Rip-offs and Tributes: A Look at Derivative Works

picture of copy machine

Imitation is the sincerest form of flattery.  Isn’t that how an article about derivative works is supposed to begin?  We only ask because there are probably other articles out there on this topic that begin the same way.  Whether or not we admit it to ourselves, 100% true originality in the case of media like books, film, music and games is practically unheard of.  That’s not a bad thing; works that build on one another can be some of the richest experiences imaginable.  On the other hand, some people are just lazy and rip-off other, greater works. 

If you like The Handmaid's Tale by Margaret Atwood

This readalike is in response to a patron's book-match request. If you would like personalized reading recommendations, fill out the book-match form and a librarian will email suggested titles to you. Available for adults, teens, and kids.  You can browse the book matches here.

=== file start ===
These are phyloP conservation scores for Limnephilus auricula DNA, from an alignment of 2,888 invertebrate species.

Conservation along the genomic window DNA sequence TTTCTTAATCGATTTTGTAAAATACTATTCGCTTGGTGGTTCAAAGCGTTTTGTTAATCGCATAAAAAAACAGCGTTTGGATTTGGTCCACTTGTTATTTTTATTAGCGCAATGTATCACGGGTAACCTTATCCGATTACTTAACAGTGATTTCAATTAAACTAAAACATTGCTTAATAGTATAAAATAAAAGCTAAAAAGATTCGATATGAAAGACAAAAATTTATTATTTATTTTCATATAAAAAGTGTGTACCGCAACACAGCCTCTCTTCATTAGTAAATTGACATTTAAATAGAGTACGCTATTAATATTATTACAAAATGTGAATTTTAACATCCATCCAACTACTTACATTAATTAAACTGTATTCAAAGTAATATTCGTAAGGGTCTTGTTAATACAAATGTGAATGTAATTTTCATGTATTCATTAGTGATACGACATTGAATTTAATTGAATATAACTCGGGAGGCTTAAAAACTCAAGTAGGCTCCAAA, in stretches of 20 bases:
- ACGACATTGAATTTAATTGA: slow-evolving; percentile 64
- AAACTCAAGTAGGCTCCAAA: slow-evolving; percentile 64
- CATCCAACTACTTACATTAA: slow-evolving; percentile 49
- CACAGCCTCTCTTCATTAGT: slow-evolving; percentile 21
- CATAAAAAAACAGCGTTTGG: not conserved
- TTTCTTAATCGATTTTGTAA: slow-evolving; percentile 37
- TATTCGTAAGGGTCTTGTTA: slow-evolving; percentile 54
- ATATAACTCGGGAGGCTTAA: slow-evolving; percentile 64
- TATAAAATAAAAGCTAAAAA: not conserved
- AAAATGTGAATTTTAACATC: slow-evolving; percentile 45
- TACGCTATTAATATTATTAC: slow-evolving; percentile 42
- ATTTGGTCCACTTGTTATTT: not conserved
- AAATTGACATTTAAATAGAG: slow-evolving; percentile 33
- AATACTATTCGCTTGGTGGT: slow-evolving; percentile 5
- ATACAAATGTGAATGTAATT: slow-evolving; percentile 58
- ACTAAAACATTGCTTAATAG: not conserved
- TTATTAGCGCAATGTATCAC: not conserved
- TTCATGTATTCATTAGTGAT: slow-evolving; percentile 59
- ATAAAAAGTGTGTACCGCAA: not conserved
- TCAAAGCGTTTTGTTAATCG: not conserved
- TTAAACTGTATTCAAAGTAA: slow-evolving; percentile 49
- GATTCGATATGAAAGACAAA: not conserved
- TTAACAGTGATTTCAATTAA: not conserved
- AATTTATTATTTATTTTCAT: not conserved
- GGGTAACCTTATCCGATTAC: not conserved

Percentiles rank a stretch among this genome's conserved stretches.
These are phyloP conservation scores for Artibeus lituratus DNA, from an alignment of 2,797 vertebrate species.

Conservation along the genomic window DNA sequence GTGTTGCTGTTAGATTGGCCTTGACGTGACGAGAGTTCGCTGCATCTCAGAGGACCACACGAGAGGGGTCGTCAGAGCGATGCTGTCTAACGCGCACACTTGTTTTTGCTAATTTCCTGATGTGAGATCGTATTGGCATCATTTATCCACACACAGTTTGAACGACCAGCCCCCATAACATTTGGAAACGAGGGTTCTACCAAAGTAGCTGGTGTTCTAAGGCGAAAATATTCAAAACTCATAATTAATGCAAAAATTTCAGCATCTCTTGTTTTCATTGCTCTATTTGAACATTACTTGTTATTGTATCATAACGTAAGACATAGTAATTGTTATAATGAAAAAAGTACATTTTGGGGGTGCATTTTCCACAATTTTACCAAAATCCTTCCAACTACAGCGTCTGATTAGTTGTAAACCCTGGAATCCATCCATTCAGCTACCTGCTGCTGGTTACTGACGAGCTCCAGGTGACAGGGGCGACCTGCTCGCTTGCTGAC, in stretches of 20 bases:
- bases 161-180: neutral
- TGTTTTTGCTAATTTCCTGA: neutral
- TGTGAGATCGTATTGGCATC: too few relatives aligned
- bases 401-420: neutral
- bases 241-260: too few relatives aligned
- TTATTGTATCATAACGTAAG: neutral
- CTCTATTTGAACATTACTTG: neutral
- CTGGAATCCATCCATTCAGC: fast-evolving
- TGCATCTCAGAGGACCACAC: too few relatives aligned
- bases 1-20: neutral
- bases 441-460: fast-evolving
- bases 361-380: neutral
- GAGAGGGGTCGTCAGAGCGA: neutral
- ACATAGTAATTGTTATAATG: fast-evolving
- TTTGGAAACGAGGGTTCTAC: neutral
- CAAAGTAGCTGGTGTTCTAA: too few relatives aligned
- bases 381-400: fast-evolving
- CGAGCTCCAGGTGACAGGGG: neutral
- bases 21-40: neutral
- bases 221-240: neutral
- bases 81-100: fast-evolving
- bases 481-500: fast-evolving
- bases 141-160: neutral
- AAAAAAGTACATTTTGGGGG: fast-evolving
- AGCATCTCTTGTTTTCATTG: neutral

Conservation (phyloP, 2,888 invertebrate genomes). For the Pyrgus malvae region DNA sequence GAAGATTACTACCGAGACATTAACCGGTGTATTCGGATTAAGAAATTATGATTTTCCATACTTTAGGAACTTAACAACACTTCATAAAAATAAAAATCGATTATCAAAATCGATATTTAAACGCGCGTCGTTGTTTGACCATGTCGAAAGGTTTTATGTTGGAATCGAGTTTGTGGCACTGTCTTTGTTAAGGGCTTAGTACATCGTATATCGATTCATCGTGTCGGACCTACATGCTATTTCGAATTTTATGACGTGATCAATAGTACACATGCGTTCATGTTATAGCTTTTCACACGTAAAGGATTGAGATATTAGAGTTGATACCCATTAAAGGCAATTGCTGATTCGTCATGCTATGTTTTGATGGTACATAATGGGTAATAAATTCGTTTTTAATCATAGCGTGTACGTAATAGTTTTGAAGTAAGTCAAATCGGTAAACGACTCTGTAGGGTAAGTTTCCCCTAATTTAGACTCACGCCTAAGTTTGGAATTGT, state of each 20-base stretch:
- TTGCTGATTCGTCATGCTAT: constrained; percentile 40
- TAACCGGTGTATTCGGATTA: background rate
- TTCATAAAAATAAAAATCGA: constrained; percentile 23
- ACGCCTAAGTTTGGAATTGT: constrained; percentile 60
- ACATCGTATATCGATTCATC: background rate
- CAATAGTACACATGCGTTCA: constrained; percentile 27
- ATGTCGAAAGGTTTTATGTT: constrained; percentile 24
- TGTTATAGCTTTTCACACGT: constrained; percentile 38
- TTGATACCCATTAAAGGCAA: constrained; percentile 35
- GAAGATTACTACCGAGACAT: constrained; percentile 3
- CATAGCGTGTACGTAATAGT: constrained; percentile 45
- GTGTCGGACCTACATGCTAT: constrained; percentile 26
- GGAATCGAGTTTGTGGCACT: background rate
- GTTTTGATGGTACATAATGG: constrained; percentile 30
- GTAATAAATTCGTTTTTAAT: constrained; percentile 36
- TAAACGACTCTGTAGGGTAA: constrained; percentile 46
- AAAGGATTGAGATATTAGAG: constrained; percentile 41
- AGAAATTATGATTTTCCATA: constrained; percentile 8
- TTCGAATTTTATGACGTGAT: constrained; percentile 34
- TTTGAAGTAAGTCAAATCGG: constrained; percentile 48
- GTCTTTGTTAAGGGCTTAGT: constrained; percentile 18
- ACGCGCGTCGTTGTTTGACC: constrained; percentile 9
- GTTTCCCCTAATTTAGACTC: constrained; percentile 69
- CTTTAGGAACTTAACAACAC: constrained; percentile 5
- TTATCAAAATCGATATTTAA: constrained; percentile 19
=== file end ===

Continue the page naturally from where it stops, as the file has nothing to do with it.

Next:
The Handmaid's Tale by Margaret Atwood: Offred is a Handmaid in the Republic of Gilead, serving in the household of the enigmatic Commander and his bitter wife. She may go out once a day to markets whose signs are now pictures because women are not allowed to read. She must pray that the Commander makes her pregnant, for in a time of declining birthrates her value lies in her fertility, and failure means exile to the dangerously polluted Colonies. Offred can remember a time when she lived with her husband and daughter and had a job, before she lost even her own name. Now she navigates the intimate secrets of those who control her every move, risking her life in breaking the rules.

If you enjoyed the dystopian themes of this novel and would be interested in similar dystopian works, here are some other titles you may enjoy:

1984 by George Orwell
Doublethink, thought police, constant surveillance, never-ending war. Although this classic dystopian novel was written in 1949, Orwell's lean prose, finely honed political discourse, and penetrating images seem as fresh, as menacing, and as disturbingly prophetic as ever. (Audiofile)